Geologists study the nature, composition and structure of the earth to increase scientific knowledge and locate materials and minerals. They also advise on the extraction of minerals, as well as environmental protection and rehabilitation of land after mining.
Duties & Tasks
Geologists may perform the following tasks:
- explore specific areas of the earth to work out its structure and the types of rocks or minerals that exist
- study rock cores, cuttings and samples
- study geostatistics and sampling theory
- study fossilised life forms and date rock strata
- study the nature and effects of natural events such as erosion, sedimentation, glaciation, earthquakes and volcanic hazards
- locate and manage groundwater resources, investigate groundwater contamination and land salinity
- undertake geochemical sampling of stream sediment and soils
- undertake ground magnetic and gravity surveys
- examine geological specimens in laboratories using optical and electron microscopes, X-ray diffraction and chemical and mechanical techniques
- assist in determining the economic viability of extracting earth resources
- advise on the geological suitability of sites for structures such as tunnels, roads, coastal installations, bridges and water supply schemes
- contribute information about land use, planning and rehabilitation, and the effects of pollution on seabeds to environmental assessments
- use computers to integrate and interpret data sets of geological information
- prepare geological models to describe processes and predict future situations
- prepare geological reports and maps.
An engineering geologist works with engineers to carry out detailed geological mapping before major construction work; assesses the qualities of building stone and quarry rocks used for building and road construction; and assesses geological structures for open cut and underground mine safety, and foundations for building.
An environmental geologist studies the nature of ground and surface waters, soil movement, erosion and degradation, salinisation and coastal erosion; the effects of pollution and human activity on rivers; and the environmental effects of mining, nuclear energy and waste disposal.
A field/exploration geologist carries out surveys to determine the geological structure, distribution and age of rocks and can indicate where particular natural resources are likely to be found.
A geochemist/mineralogist/petrologist studies the mineral and chemical composition of rocks using equipment such as optical and electron microscopes, X-ray diffraction, atomic absorption and mass spectrometry. They may also be involved in examining the transport of pollutants through rock masses.
A geomorphologist studies the origin and age of landforms and land surfaces.
A hydrogeologist/hydrologist evaluates and manages the quality, quantity, reliability and sustainability of all aspects of water resources. Hydrologists are concerned with surface water processes such as rainfall, run-off, evaporation, river flows, floods and droughts, erosion and water pollution. Hydrogeologists are concerned with groundwater and the soil-moisture variation, amount, speed and direction of groundwater flow, extraction and replenishment of groundwater, and water chemistry and pollution.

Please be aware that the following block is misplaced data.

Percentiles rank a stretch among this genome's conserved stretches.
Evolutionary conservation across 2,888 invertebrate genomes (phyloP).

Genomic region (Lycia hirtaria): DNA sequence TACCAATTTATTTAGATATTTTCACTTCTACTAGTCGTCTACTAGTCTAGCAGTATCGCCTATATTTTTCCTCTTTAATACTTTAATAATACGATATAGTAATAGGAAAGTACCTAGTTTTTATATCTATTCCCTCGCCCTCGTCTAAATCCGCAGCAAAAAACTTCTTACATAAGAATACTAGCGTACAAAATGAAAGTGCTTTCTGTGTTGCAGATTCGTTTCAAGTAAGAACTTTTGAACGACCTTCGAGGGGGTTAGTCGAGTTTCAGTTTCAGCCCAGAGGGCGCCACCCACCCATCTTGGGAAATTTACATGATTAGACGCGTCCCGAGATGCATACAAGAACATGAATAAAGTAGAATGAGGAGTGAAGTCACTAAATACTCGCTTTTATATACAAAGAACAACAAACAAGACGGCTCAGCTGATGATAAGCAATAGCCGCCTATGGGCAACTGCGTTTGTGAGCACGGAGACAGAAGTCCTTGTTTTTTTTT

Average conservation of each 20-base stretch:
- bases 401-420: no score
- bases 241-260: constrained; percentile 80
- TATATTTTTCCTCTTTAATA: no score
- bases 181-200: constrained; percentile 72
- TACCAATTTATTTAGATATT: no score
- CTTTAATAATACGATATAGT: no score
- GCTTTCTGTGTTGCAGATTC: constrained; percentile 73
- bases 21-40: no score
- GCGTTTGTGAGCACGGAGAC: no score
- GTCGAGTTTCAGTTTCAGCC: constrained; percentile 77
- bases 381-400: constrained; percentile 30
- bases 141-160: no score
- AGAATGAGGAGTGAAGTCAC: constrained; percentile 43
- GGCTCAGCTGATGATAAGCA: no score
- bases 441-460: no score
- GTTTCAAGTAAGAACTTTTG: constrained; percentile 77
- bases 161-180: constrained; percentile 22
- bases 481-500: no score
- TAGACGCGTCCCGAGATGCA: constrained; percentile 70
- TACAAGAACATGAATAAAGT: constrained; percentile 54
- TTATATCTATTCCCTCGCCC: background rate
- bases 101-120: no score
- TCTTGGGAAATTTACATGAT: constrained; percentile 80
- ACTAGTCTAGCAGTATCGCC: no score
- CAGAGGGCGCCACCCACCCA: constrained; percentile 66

A mathematical geologist predicts the outcome of geological problems by applying the most appropriate data and computer models.
Mine Site Geologist
A mine site geologist controls the grade (or quality) of the ore mined. They also locate extensions to ore deposits by deciding which areas of an ore body should be mined at a particular time, and defining the ore limits at the mine based on economic considerations.
A palaeontologist examines, classifies and describes animal and plant fossils found in sedimentary rocks. Understanding the evolutionary order of the fossil record is particularly important in oil exploration.
A petroleum geologist explores and charts stratigraphic arrangement, composition and the structure of the earth's surface layers to locate petroleum and natural gas. They estimate the extent of reserves using seismic and geological survey evidence and recommend the most appropriate drilling and production methods.
A stratigrapher deals with the order in which sedimentary rock strata have been deposited, their age and the processes by which they were formed.
A structural geologist assists engineers by advising how rock structures can influence failure of weight bearing loads in bedrock when seeking building foundations. They also conduct water and seepage into deeper zones and aquifers.
Geologists work in laboratories, offices and in the field. They may work independently or as members of a mixed team of professional and non-professional staff. They may have contact with the public, especially if needing permission to go onto private land. Fieldwork can involve spending time in remote desert, tropical or Antarctic/arctic regions. The hours of work can be irregular and it may be necessary to spend long periods away from home.
- enjoy technical and engineering activities
- willing to adhere to safety requirements
- able to work independently or as part of a team
- able to prepare accurate records and reports
- able to cope with the physical demands of the job
- prepared to work outdoors in a range of environments.